Tom Macris – San Jose Police Department
San Jose never had a composite sketch artist until they discovered Tom Macris within their ranks. Tom was trained and educated as an artist before joining the San Jose Police Department. Like Ponce, he worked in a big city that provided the opportunity to work on many high-profile cases while completing nearly 300 composite sketches per year. I spent a short amount of time with him and marveled at his talent and laid back style. Even though he retired long ago, I still believe that ’he was and remains the best in the business.’ During Tom’s career he partnered with Visatex Corportation to create a digital composite imaging software program named – Compusketch. Tom sketched the components that were converted to stippled images that were printed on a dot matrix printer. Though the images looked a little rough, the program showed great promise. But like many companies, Visatex was bought and sold several times and there were never any upgrades or improvements in the software as it faded from view.
Horace Heafner – Federal Bureau of Investigation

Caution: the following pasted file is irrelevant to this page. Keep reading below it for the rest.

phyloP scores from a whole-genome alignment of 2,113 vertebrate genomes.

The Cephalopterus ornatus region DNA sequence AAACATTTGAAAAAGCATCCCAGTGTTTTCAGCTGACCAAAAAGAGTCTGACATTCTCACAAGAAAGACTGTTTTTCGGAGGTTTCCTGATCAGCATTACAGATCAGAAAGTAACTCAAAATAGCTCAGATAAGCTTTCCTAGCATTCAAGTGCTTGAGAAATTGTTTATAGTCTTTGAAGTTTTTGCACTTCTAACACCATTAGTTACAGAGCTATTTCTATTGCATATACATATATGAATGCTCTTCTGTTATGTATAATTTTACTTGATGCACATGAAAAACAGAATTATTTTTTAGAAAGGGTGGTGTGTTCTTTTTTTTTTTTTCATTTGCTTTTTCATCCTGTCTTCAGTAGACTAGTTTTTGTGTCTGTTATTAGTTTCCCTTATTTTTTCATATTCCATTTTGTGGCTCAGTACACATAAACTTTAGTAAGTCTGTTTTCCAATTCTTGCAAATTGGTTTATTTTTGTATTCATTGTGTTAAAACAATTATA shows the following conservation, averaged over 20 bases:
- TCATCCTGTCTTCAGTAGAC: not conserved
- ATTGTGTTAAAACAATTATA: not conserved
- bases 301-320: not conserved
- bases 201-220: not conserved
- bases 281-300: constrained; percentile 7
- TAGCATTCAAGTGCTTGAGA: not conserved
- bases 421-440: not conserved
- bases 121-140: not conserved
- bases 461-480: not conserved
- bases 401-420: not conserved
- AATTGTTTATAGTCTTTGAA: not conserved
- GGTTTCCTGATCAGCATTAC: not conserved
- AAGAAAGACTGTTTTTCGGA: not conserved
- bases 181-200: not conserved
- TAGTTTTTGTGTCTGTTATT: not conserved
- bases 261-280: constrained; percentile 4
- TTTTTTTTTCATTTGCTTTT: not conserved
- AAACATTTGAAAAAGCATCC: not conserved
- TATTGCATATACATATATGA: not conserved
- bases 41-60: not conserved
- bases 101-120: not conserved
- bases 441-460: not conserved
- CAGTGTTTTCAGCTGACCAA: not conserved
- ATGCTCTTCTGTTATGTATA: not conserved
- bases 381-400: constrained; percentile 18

I met Horace in 1984 during an F.B.I. conference when the Bureau was planning their first composite imaging course at the F.B.I. Academy. He was such a gentleman and a great teacher. Horace’s career at the F.B.I. spanned over 40 years and he worked on some of the nation’s most notorious cases, including the composite sketch he completed of James Earl Ray, Dr. the convicted assassin of Martin Luther King Jr. After leaving the F.B.I. he went to work with the National Center for Missing and Exploited Children to help pioneer their model Age Progression program. Horace worked with facial compositing software during his career with the F.B.I. and now he was being asked to use new facial imaging software and adapt it to age progression. Though Horace was classically trained as a commercial artist, he eagerly jumped at the chance to use the software. Soon he was creating beautiful black and white pixel portraits of America’s missing children.
All three of these men worked hard to reach the pinnacle in their field. Though passionate about their work, they never took themselves too seriously and each of them had enough humility to keep an open mind about developing technology and how it could be integrated into the discipline.
Now after years of research and hard work I have brought what many are describing as ‘the best composite assembly system’ to the field of law enforcement. Police are enthusiastic and excited about it while several forensic artists have also embraced it. Sure there are still critics who scoff at the notion that a computer can produce a better image than they can with their pencil, but for those of you in law enforcement seeking a digital composite imaging solution that rivals many sketch artists, I invite you to try my software. Once you do, you’ll see why police have stopped to take notice and why forensic artists are no longer smirking. It’s because they have seen that with SketchCop FACETTE, the future of police sketching is here at SketchCop Solutions!